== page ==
Java Compiling, Different File Sizes for Same Code?

Discussion in 'Programming' started by LordofLightning, Jul 3, 2018.

  1. So, a while back I was working on making some modifications to TacoSpigot to delete the chunk generator in hopes of making a faster server jar, as the entire world is pre-genned. Though that failed due to the numerous classes that referenced the chunk generator and populator classes, which I unsuccessful attempted to modify.

    While I cried in agony at my failure, I realized that I had exported one my attempts twice, and noticed that the file size for 2 .jars compiled from the exact same code was different. To make sure I compiled the non-modified TacoSpigot jar and PaperSpigot jars. Every time the were 100-50b larger or smaller than their counterpart. To further test it, I ran the same tests on a windows 10 home machine. (Was running 8.1 enterprise) and then on Ubuntu 16.04. Same results, it was about 10kb larger on win10 then my first non-modified jar. On Ubuntu it was 180kb smaller, then I further realized that if I downloaded TacoSpigot b-114 from yives mirror, the file size didn't match up. (Same build all throughout)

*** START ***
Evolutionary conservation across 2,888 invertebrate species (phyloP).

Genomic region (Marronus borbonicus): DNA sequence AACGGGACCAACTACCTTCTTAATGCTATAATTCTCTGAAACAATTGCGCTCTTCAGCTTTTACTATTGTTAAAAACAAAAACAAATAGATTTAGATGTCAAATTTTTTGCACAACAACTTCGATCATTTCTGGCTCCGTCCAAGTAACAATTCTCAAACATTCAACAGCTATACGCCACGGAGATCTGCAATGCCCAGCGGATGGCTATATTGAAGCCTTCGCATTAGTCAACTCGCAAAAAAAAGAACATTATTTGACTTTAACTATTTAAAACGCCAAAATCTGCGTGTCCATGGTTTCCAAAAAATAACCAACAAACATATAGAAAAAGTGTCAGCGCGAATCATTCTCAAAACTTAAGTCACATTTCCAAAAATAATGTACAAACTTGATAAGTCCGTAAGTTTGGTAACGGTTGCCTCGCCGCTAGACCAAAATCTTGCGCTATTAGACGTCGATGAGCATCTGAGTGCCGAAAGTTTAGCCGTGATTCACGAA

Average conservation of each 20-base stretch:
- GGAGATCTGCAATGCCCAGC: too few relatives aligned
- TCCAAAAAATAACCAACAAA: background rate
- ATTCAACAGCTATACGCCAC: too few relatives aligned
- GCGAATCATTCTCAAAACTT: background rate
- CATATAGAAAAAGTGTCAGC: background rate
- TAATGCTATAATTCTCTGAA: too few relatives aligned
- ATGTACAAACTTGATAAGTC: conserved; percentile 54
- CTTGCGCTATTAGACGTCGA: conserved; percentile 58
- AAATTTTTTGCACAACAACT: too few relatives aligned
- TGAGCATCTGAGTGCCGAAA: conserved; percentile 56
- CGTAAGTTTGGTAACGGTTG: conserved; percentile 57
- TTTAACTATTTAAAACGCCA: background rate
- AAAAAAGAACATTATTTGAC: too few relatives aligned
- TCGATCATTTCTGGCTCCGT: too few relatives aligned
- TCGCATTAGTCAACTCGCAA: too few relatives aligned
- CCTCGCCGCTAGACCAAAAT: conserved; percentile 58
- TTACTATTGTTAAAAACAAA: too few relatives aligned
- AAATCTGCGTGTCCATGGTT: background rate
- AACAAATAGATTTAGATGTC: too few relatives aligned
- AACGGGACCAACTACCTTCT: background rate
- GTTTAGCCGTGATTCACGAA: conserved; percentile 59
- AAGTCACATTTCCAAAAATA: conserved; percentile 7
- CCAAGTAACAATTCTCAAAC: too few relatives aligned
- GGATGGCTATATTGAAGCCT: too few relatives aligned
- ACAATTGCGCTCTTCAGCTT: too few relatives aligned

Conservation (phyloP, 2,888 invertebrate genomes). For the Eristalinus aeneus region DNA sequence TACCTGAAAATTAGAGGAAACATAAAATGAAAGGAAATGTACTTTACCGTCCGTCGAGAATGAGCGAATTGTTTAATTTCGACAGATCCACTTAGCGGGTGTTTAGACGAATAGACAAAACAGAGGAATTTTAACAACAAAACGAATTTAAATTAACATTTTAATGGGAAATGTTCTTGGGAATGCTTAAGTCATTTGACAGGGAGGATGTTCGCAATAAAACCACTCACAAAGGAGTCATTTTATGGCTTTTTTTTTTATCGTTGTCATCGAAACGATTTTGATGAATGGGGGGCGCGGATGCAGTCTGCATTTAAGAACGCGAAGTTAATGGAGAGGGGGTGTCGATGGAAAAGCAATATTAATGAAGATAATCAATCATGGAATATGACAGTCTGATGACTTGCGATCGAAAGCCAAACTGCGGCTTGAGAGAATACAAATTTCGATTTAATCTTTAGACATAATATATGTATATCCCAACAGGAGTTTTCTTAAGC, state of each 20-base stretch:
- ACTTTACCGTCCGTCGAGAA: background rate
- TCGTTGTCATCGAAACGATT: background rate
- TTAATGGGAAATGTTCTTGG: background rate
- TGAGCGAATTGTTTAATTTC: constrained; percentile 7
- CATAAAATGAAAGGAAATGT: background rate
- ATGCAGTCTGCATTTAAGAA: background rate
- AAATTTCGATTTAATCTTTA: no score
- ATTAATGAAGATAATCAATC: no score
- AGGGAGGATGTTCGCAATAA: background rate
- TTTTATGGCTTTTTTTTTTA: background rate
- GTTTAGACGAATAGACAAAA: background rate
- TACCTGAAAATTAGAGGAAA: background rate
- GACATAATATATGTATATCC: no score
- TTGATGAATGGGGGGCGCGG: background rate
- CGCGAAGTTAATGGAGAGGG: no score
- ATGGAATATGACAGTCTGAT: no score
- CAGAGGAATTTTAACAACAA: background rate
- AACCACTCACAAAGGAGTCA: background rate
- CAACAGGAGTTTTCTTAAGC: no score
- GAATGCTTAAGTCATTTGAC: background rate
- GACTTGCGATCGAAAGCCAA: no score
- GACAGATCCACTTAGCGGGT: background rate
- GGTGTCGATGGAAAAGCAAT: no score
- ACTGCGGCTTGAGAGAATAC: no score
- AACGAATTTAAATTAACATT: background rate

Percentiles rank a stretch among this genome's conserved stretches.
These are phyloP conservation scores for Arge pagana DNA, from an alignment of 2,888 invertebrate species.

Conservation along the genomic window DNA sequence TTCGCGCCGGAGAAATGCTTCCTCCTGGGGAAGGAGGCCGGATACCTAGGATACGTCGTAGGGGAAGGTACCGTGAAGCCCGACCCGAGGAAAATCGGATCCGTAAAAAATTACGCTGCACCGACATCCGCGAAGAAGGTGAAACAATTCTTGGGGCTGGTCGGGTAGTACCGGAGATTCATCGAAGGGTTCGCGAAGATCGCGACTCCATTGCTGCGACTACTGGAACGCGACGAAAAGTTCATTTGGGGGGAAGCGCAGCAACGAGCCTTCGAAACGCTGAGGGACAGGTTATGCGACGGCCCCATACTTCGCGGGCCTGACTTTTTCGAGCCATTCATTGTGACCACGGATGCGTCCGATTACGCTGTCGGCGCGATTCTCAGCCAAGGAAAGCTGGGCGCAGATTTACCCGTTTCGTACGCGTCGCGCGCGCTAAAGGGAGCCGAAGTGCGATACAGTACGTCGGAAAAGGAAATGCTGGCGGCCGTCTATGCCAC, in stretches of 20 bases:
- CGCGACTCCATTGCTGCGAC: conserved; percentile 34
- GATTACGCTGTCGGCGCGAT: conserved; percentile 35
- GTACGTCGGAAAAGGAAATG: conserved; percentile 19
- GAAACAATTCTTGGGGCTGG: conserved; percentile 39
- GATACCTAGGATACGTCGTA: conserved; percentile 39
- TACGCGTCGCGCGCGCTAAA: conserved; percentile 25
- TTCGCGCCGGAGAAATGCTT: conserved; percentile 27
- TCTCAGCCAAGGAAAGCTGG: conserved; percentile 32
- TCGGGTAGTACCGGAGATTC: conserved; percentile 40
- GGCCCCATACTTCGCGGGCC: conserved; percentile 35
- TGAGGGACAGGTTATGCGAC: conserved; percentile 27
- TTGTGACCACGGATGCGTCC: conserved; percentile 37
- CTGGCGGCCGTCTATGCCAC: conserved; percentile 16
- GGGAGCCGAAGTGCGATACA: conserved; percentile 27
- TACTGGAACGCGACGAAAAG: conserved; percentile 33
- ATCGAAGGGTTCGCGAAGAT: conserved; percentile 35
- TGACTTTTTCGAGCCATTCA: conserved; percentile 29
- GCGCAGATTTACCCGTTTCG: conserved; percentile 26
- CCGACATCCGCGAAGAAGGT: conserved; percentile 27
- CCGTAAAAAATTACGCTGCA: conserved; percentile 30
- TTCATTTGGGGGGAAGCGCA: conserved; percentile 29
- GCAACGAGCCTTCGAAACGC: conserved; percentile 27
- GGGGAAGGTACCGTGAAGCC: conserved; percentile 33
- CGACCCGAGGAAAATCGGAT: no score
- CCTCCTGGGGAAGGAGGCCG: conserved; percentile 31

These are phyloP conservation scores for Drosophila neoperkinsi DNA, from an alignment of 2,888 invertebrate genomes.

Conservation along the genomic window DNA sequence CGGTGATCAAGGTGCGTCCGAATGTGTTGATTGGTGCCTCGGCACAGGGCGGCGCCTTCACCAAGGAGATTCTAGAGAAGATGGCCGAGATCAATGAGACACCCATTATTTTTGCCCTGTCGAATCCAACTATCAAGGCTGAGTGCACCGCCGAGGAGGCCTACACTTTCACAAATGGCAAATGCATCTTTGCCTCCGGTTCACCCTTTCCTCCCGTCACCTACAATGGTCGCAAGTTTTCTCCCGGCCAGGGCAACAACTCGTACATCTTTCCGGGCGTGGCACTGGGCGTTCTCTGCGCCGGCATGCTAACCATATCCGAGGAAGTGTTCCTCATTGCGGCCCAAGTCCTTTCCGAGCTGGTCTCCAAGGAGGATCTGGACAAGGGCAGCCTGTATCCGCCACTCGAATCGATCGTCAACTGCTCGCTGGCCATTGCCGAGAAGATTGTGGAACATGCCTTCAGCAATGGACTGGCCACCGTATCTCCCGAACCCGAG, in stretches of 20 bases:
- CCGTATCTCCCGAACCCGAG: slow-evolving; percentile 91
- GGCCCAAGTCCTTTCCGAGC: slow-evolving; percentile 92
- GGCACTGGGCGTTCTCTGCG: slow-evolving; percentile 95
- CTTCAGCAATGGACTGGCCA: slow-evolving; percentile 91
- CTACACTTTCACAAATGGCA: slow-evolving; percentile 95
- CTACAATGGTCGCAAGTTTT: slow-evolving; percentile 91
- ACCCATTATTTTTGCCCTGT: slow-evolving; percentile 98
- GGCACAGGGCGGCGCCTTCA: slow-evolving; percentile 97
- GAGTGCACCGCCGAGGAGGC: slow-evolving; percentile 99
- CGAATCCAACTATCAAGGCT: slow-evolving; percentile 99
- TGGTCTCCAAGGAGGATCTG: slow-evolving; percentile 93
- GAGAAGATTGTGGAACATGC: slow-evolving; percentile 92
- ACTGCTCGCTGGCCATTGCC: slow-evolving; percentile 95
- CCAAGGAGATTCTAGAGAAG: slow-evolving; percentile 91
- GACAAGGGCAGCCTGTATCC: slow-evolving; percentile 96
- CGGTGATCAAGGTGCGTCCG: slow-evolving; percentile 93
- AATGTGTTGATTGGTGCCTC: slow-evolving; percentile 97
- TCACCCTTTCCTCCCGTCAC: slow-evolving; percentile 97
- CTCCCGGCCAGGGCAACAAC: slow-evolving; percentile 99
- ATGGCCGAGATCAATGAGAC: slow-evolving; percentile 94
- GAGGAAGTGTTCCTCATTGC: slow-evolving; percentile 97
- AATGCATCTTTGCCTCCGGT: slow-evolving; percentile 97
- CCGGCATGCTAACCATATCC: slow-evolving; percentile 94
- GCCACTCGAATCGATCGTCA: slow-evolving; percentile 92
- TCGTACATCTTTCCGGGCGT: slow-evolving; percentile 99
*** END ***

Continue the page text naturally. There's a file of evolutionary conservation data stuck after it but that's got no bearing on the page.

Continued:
My Questions
    1. Why are they different?
    2a. Will they run faster on the specific device they were compiled on?
    2b. Will they run faster on the specific operating system version they were compiled on? (E.X. Windows 10 pro-1703, Ubuntu 16.04 - Best version, OSX 10.14 - From the future)
    2c. Will they run faster on the operating system they were compiled on? (E.X. Debian, Ubuntu, MacOSX, Windows)
    3. Will there be a noticeable difference on any of the versions from another?

    Edit: Running Eclipse Java Oxygen, March 2018 edition.
  2. Check the content of the jars, and if that's not enough, diff the bytecode of the classes and try to find a pattern. It's likely metadata in the jar/classes that makes the difference.
    Javac produces bytecode, which in theory runs equally fast everywhere. How efficient it actually is, only depends on the JRE and the machine, not on the bytecode. (Ignoring the fact that newer javac versions might produce more efficient bytecode, of course)
    See previous answer.
    Repeated question?
    depends on which version you're talking about. Java version, yes, likely. OS, probably, although numbers might be hard to get since there's a lot of noise in data collection (hard to repeat a benchmark of a whole OS in exactly the same conditions.
  3. Thank you, now how does one close a thread?